Saddam Hussein

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Hussein, Saddam

(sädäm` ho͞osān`), 1937–2006, Iraqi political leader. A member of the Ba'ath partyBa'ath party
, Arab political party, in Syria and in Iraq. Founded in Damascus in 1941 with an ideology of secularism, socialism, and pan-Arab unionism, it was reformed with the name Ba'ath in the early 1950s and rapidly achieved political power in Syria.
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, he fled Iraq after participating (1959) in an assassination attempt on the country's prime minister; in Egypt he attended law school. Returning to Iraq in 1963 after the Ba'athists briefly came to power, he played a significant role in the 1968 revolution that secured Ba'ath hegemony. Hussein held key economic and political posts before becoming Iraq's president in 1979.

As president, he focused on strengthening the Iraqi oil industry and military and gaining a greater foothold in the Arab world while using brutal measures to maintain his power. In 1980 he escalated a long-standing dispute with IranIran
, officially Islamic Republic of Iran, republic (2015 est. pop. 79,360,000), 636,290 sq mi (1,648,000 sq km), SW Asia. The country's name was changed from Persia to Iran in 1935.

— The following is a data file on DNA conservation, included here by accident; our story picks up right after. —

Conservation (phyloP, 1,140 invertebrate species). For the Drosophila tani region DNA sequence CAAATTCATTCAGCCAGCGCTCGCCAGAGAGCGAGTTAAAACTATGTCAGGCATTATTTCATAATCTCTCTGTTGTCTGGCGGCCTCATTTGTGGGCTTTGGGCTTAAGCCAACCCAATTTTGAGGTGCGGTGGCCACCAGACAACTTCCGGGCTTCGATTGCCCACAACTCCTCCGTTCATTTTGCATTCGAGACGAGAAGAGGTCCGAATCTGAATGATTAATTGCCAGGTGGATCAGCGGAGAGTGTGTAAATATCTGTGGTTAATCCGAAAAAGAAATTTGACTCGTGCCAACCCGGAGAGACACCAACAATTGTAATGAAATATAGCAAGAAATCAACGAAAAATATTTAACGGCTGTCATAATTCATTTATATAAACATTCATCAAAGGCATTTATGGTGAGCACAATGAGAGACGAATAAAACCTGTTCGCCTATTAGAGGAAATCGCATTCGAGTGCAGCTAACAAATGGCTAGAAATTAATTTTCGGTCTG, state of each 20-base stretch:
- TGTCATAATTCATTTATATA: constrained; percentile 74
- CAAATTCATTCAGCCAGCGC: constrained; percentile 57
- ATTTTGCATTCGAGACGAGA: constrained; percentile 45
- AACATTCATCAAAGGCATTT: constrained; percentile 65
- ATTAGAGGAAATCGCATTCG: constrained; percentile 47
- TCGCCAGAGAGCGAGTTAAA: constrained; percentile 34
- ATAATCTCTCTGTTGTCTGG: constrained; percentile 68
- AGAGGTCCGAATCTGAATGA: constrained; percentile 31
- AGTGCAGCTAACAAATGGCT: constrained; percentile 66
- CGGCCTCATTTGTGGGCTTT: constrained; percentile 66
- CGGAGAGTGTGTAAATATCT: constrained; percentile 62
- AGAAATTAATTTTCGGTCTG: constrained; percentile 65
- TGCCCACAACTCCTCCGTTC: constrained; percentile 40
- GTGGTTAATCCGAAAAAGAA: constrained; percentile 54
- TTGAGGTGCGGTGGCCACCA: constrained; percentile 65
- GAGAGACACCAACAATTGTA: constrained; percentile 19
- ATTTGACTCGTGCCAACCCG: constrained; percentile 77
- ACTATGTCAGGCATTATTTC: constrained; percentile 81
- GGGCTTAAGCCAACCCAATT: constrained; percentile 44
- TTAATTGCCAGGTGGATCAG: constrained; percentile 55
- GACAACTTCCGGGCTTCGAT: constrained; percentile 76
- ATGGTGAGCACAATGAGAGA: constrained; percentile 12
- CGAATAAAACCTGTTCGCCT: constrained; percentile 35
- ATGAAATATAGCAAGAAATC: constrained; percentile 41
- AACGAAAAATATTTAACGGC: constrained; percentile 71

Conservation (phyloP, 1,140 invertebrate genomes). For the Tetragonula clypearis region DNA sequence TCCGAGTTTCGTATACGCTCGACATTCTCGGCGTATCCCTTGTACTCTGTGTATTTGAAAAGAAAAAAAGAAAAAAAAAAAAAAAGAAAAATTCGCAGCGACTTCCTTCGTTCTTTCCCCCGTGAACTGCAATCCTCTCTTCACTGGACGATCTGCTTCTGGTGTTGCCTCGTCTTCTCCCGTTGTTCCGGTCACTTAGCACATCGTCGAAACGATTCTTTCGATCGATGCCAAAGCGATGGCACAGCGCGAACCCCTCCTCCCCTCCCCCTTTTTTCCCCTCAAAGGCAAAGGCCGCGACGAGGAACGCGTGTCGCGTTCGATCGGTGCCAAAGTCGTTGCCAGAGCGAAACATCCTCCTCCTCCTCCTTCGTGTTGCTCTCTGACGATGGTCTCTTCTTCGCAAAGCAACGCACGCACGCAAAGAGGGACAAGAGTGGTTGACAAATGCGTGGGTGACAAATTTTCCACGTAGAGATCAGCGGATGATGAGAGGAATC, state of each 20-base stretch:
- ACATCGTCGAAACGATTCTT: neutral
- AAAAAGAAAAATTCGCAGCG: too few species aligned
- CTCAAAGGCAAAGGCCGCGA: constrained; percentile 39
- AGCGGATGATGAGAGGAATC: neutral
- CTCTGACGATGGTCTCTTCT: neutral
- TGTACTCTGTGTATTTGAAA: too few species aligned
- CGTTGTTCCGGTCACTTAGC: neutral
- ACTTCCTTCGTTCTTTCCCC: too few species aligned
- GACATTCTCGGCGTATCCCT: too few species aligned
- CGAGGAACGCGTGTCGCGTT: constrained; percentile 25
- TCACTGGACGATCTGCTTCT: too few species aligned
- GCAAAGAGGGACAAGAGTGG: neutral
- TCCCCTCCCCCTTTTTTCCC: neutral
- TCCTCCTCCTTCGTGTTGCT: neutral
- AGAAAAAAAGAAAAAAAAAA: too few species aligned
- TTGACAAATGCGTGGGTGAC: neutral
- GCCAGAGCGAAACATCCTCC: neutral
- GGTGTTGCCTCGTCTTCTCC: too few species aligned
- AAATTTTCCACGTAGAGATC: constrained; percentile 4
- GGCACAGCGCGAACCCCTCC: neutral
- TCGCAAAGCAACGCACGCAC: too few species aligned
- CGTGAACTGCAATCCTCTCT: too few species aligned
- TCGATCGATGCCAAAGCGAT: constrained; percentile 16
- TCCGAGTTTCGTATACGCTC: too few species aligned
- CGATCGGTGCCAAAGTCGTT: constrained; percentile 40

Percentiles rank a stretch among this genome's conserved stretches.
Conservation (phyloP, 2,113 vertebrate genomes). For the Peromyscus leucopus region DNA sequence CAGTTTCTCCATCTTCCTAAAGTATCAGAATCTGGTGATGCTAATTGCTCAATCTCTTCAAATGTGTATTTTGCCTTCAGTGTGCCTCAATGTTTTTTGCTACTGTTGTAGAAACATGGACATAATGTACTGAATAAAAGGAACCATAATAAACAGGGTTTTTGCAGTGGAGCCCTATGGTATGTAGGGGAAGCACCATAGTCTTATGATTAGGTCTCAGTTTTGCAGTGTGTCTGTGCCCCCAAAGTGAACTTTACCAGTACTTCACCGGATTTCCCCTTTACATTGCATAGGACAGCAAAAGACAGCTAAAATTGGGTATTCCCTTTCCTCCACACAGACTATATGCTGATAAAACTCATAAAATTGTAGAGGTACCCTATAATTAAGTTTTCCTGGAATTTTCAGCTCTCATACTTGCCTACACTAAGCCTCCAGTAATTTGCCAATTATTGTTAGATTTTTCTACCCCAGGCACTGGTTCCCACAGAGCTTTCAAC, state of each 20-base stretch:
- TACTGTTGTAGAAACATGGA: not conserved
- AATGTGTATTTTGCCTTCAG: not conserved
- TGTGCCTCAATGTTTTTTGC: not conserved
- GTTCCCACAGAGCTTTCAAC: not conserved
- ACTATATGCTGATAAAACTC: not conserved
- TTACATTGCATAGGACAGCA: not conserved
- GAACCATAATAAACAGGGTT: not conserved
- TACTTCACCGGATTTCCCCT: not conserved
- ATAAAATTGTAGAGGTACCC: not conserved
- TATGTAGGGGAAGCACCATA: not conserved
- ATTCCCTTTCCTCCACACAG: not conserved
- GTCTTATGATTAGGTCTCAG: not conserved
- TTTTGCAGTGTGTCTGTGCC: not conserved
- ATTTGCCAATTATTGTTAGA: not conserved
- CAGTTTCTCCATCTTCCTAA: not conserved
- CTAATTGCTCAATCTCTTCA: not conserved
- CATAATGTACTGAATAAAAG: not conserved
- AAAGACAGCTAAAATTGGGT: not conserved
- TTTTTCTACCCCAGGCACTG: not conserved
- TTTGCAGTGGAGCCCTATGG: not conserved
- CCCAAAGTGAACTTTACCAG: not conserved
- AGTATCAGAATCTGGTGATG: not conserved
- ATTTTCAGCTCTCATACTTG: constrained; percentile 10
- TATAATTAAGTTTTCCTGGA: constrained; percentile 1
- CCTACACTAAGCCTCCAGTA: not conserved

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 over the Shatt al ArabShatt al Arab
, tidal river, 120 mi (193 km) long, formed by the confluence of the Tigris and Euphrates rivers, flowing SE to the Persian Gulf, forming part of the Iraq-Iran border; the Karun is its chief tributary.
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 waterway into a full-scale war (see Iran-Iraq WarIran-Iraq War,
1980–88, protracted military conflict between Iran and Iraq. It officially began on Sept. 22, 1980, with an Iraqi land and air invasion of western Iran, although Iraqi spokespersons maintained that Iran had been engaging in artillery attacks on Iraqi towns
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) lasting eight years. On Aug. 2, 1990, Hussein ordered an Iraqi invasion of neighboring KuwaitKuwait
or Kowait